Strategic Management, taught by Dr. Gwen Lee, was hands down my favorite course in business school. Dr. Lee used innovative cases with clear takeaways for any student aspiring to leadership in the business world. In a case related to the wine industry, she talked about the concept of a “blue ocean” strategy which has stuck with me since. When competition is too fierce, find a way to innovate and differentiate that gets you out of shark infested waters and into a blue ocean.”

– Katherine O’Hara, University of Florida (Hough)

“My favourite course is our Entrepreneurship project. I have an incredible team of five working to develop a smart wallet for use in East Africa. I have always wanted to start my own venture, and I always thought it was down to the idea that drives success. While the product is critical, listening to guest speakers, such as Keith Davis of Zoona, and Chad Larson of M-KOPA solar, I realize how much success comes down to execution. As someone who has been so product focused, it’s forced me to shift my thinking to the operational strategy as a whole.”

– Ashley Thomas, University of Oxford Said Business School

“My favorite course was Global Social Entrepreneurship: India, a project-based class that included a ten-day field visit to rural Maharashtra. Through GSE, I had the opportunity to work with a woman’s empowerment bank to help them develop financial products for an Alternative Investment Fund (AIF). The course taught me the tremendous complexity and potential of applying business analytics to nuanced social issues.”

– Kaitlin Koga, Yale SOM

The Carlson Consulting Enterprise (CCE) was by far my favorite course. In it, I was able to work on three engagements spread over two years in which I spent many hours a week fully engaged on a client problem. With its unique combination of classroom skill building followed by real life application, I’m confident that it would be tough to find a better learning opportunity at another school. Moreover, the Twin Cities has 17 fortune 500 companies and many of which are clients of CCE. Therefore, I was able to immediately apply the classroom lessons in a structured, safe environment with a challenging level of responsibility. My best lesson was a combination of client service and modeling. I quickly found that a big, hairy problem can be broken into component parts that keep me equally engaged in excel and with the client. I learned to put a stake in the ground with my assumptions to get to a hypothesis then work backwards with the client to fill in the holes. That way we get out of the mud quickly and bring the client along as we go.”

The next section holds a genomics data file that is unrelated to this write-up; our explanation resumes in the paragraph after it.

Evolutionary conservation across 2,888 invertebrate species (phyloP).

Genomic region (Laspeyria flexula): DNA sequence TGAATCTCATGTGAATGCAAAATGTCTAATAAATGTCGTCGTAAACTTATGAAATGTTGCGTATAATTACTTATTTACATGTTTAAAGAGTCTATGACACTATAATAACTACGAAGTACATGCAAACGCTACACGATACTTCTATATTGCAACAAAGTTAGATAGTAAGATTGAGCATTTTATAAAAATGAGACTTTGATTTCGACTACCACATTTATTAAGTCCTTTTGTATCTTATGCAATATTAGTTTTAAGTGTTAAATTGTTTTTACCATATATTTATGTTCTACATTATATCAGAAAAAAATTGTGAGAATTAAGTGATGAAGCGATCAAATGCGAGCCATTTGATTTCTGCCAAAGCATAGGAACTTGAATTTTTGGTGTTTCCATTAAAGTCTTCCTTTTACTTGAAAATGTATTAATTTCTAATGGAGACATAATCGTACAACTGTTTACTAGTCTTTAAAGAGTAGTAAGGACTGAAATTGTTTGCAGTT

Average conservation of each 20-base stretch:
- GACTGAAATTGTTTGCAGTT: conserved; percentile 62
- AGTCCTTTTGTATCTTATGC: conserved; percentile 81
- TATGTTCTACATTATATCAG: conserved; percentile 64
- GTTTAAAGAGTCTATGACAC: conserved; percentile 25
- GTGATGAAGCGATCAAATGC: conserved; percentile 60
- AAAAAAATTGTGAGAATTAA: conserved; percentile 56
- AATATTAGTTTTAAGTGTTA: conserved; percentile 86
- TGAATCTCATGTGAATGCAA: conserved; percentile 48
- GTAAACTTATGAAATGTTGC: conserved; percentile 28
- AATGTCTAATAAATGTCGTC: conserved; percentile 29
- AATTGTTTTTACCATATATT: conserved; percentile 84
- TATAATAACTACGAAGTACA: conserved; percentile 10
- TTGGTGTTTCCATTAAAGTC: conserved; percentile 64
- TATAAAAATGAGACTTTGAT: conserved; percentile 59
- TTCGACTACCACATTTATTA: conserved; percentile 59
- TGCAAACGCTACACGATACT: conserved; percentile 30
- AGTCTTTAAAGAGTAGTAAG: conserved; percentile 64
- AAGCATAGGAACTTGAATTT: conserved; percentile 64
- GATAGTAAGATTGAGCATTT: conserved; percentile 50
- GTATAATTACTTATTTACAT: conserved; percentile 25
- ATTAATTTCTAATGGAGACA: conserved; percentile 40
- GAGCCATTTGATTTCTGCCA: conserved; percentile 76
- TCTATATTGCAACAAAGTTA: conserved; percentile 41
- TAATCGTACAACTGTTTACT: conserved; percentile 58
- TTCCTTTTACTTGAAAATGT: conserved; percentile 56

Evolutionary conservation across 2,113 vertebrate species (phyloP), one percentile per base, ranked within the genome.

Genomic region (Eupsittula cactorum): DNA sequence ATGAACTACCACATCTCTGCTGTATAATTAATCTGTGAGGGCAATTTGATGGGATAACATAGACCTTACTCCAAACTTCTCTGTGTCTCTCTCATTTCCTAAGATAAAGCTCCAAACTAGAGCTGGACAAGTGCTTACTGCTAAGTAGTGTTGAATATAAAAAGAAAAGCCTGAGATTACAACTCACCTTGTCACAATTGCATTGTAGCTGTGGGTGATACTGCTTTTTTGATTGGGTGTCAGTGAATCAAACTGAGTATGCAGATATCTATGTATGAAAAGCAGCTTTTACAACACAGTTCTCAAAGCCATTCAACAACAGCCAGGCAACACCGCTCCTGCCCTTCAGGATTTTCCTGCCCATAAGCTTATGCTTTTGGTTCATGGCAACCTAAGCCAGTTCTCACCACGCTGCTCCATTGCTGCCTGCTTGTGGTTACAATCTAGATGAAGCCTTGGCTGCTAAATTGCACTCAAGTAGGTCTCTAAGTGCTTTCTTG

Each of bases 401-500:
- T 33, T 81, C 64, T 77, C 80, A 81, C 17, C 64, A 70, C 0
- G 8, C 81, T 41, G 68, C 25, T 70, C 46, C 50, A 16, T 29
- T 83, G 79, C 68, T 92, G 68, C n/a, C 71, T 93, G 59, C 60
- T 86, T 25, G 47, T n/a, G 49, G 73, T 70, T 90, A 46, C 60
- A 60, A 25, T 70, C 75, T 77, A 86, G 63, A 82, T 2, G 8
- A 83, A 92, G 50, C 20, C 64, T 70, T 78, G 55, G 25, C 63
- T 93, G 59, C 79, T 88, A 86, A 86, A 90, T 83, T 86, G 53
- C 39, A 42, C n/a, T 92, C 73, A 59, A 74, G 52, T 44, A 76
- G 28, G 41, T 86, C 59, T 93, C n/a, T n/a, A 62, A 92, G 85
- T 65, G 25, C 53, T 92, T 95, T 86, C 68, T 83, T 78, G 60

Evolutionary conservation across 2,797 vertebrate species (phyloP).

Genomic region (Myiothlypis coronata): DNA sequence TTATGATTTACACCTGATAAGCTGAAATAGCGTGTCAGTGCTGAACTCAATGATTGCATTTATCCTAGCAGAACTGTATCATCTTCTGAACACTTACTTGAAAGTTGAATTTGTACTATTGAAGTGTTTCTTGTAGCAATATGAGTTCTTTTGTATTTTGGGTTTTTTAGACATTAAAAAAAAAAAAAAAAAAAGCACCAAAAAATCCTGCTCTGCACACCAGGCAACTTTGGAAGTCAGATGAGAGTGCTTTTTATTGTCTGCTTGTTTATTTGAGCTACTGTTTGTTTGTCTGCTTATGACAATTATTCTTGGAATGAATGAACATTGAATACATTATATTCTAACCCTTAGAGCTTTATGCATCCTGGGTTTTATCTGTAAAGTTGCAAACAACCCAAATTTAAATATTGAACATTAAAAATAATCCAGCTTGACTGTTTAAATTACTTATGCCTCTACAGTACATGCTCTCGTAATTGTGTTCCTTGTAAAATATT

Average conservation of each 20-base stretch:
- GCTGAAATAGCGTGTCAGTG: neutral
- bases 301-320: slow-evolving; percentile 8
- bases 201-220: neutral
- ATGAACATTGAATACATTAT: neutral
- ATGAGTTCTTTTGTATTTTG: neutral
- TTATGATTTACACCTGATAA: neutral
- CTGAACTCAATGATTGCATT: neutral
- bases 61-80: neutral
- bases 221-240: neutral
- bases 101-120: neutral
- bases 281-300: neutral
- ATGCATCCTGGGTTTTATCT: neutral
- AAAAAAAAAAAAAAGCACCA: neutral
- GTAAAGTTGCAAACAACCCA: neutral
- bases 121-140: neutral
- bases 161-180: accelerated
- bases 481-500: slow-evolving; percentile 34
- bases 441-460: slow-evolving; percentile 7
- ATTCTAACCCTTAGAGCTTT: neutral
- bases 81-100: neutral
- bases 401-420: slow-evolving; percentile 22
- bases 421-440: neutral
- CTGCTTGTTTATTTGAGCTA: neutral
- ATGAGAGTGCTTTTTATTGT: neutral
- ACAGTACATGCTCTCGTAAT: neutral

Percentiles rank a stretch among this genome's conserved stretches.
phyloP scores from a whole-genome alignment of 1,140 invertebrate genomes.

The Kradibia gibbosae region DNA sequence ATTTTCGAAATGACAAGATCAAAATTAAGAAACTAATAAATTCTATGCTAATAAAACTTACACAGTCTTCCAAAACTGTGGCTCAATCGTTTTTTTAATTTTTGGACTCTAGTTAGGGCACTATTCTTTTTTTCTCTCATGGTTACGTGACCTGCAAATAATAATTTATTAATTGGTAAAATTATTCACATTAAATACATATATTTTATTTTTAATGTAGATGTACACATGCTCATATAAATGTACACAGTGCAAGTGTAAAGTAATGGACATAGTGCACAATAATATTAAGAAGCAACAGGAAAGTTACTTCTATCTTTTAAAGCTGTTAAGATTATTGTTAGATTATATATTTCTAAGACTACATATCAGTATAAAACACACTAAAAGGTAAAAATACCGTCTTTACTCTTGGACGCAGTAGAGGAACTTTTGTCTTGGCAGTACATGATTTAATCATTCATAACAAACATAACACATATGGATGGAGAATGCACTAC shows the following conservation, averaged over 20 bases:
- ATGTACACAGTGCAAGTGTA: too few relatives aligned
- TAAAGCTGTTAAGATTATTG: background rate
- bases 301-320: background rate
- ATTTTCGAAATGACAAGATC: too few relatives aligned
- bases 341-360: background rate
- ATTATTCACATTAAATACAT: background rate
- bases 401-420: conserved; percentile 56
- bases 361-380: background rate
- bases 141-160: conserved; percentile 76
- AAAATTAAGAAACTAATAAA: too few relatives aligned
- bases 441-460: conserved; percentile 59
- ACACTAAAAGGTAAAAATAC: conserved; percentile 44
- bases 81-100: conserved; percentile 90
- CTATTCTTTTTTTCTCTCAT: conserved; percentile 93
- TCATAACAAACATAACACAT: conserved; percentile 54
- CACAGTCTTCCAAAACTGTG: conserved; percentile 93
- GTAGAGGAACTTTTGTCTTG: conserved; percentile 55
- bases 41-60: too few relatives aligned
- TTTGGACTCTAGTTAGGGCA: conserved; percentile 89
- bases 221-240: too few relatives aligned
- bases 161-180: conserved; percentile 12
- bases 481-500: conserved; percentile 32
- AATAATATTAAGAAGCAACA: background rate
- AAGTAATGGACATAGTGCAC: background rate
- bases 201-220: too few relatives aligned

– Danny Plooster, University of Minnesota (Carlson)

Jamen Kyle Miller

The Luxury Approach with Professor Ketty Maisonrouge. Professor Maisonrouge is a legend in the luxury goods industry. She leveraged her reputation to connect the class to a pro-bono consulting project for a luxury hotel in NYC. She also hosted nearly a dozen senior executives from the luxury goods industry including leaders from Hermes, Chanel, Louis Vuitton, and Ferragamo to name a few. The class changed my perspective on my professional interests in the industry. It also provided an incredibly practical outlet for the information we learned in class by incorporating the pro-bono consulting project.”

– Todd Wisman, Columbia Business School

Negotiations was the best course I’ve taken while at UNC Kenan-Flagler. The course is a practical approach at developing basic negotiation skills. The biggest insight from the course is how five basic strategies in negotiating everything from business deals to personal compromises can lead to drastically varying results. In the world of business, there is always imperfect information between parties, and the one that can best leverage the available facts will be exponentially more successful.”

– Jamen Kyle Miller, University of North Carolina (Kenan-Flagler)

Power & Influence, with Dave Nussbaum (or Heather Caruso), was my favorite class. Managing and influencing people is one of the unsung skill sets that many MBA’s have an opportunity to improve while in the program. This class relied on case studies, history and academic research to reveal how individuals can leverage their reputation, their resources and their network to influence others in a positive way. This class was especially helpful for me going into my summer internship because it taught me practical strategies and tactics to be effective as a newcomer at a large corporate organization. I would highly recommend that every MBA at Booth take this or an equivalent course at some point during the two years.”

–  Victor Ojeleye, University of Chicago (Booth)

DON’T MISS: BUSTING THE BIGGEST BUSINESS SCHOOL MYTHS OR HOW MBAs WOULD CHANGE THEIR SCHOOLS